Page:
Imagine you’re a typical middle-aged Russian citizen. You survived the dangers of growing up in the Soviet Union. Your parents and grandparents toiled under the constant threat of absolute state power. In school, teachers said your government was building a better, more equal society.
But by the time you entered the workforce, you realized that the Soviets were only good at building conditions for shortages and black markets. With no prices or profits, the economy was destined to collapse, and everybody would become equal – equally poor. Finally, in 1991, the Soviet Union officially dissolved. Your suffering continued as you bartered your way through the economic chaos of the 1990s. Economic productivity kept falling until the 1998 financial crisis brought your country to the brink of failure.
But ever since then, things have been getting better. Since 2000, President Vladimir Putin has been a strong, yet controversial force behind restoring Russian pride and power. You don’t have a problem with Putin’s tough tactics, thinking that Russia’s turnaround required bold action. But it’s hard for the West to relate to your experience. They don’t realize how hopeless the Russian people felt before Putin came along.
Regardless of what the West thinks of your president, Putin is a hero where it counts – in his own country. He’s so popular and powerful that TIME Magazine named him “Person of the Year.” The currency is strong, the stock market is soaring, and Putin wants to keep the boom going.
The Financial Times reports that the Russian government is pushing a plan to invest $1 trillion, roughly the size of its entire GDP, in modernizing its infrastructure over the next 10 years. Most of this investment would come from private sources, a clear reversal from the Soviet days.
Russia will follow the lead of other emerging economies in establishing its own “sovereign wealth fund.” Export earnings that the Russian government had parked in U.S. Treasury bonds will start flowing into infrastructure and natural resource projects with higher long term returns. It’s likely that some of this money will find its way to Gazprom, the state-controlled natural gas monopoly.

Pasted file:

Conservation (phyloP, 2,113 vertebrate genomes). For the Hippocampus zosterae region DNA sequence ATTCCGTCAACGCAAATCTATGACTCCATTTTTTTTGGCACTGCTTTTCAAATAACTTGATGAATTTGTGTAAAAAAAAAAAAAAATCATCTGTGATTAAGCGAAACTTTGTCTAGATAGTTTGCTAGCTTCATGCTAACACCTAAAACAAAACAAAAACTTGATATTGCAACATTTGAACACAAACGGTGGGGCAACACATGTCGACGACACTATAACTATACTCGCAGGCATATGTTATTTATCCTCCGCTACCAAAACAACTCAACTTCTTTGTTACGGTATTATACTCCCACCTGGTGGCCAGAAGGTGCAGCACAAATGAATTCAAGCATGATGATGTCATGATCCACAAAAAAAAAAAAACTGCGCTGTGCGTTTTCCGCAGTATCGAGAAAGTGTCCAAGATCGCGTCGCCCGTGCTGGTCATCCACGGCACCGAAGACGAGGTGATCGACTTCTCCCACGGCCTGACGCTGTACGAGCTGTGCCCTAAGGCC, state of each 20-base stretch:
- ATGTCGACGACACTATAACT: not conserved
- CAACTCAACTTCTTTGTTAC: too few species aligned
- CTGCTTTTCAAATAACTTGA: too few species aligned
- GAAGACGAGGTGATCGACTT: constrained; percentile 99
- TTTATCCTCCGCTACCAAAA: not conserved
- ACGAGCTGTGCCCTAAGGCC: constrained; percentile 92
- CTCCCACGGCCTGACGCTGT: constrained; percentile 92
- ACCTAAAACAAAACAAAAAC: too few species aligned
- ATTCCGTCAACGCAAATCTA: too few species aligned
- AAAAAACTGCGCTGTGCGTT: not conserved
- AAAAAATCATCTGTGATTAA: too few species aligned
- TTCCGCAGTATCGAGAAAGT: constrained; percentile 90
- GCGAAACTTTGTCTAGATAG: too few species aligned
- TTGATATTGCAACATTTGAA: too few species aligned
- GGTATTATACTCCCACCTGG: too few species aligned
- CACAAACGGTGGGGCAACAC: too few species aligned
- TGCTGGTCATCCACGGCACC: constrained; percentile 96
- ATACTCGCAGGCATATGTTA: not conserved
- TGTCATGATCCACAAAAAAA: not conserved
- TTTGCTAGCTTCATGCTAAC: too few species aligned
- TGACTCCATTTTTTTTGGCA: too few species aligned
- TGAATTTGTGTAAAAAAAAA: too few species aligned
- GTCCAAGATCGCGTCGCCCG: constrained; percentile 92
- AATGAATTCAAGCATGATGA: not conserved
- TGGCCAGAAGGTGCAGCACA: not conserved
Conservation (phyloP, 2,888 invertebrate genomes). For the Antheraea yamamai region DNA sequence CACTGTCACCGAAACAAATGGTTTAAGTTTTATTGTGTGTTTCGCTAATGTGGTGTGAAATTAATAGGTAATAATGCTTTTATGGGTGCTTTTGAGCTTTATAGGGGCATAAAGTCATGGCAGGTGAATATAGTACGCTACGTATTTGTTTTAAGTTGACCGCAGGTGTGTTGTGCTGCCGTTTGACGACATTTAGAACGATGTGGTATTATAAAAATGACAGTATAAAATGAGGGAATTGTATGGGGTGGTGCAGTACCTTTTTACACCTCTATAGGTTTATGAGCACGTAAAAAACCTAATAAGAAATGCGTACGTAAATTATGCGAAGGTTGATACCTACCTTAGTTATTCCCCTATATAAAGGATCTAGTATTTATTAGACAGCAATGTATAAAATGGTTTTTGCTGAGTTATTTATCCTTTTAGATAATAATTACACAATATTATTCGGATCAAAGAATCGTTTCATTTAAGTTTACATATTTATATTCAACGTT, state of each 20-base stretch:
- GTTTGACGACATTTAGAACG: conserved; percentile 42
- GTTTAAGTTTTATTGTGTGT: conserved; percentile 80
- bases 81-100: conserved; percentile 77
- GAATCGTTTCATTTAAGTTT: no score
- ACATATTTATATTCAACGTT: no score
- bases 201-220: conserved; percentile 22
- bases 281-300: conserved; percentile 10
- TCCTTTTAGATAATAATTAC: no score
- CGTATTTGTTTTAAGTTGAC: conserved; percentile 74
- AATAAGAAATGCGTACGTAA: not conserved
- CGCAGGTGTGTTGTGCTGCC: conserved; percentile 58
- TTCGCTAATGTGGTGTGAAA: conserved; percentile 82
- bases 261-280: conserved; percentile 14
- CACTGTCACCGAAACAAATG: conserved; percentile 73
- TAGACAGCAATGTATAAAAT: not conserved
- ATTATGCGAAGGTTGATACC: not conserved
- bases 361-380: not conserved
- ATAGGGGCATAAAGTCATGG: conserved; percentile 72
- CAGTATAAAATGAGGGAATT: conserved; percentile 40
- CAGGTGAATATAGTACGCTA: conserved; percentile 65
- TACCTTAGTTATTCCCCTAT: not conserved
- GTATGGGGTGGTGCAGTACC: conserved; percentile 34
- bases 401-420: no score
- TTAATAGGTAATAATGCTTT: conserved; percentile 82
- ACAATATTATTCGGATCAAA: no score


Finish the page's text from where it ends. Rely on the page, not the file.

Lately, Putin has been setting the stage to consolidate his political gains. He’s endorsed his protégé, Dmitri Medvedev, in the upcoming March 2008 Russian presidential elections. Putin’s endorsement means certain victory for Medvedev, who also happens to be chairman of Gazprom.
As part of his consolidation strategy, Putin will be prime minister in Medvedev’s administration. There’s even a legal precedent for Putin to return to his current post – president Yeltsin resigned in December 1999, handing Putin the top job. Medvedev could do the same thing.
Some suspect Putin’s stake in the future of Gazprom extends well beyond his relationship with chairman Medvedev. In November 2007, the Moscow Times described Putin’s alleged personal holdings: “Stanislav Belkovsky, the well-connected insider who initiated the Kremlin campaign against Yukos in 2003, made specific claims about Putin’s wealth. He alleged that Putin owned… 4.5 percent of Gazprom, [a stake worth $13 billion].”
Whether or not the rumors are true, Gazprom will likely remain the world’s most politically influential corporation well into the future. Gazprom will get what it needs, and what it needs right now is to accelerate its drilling activity.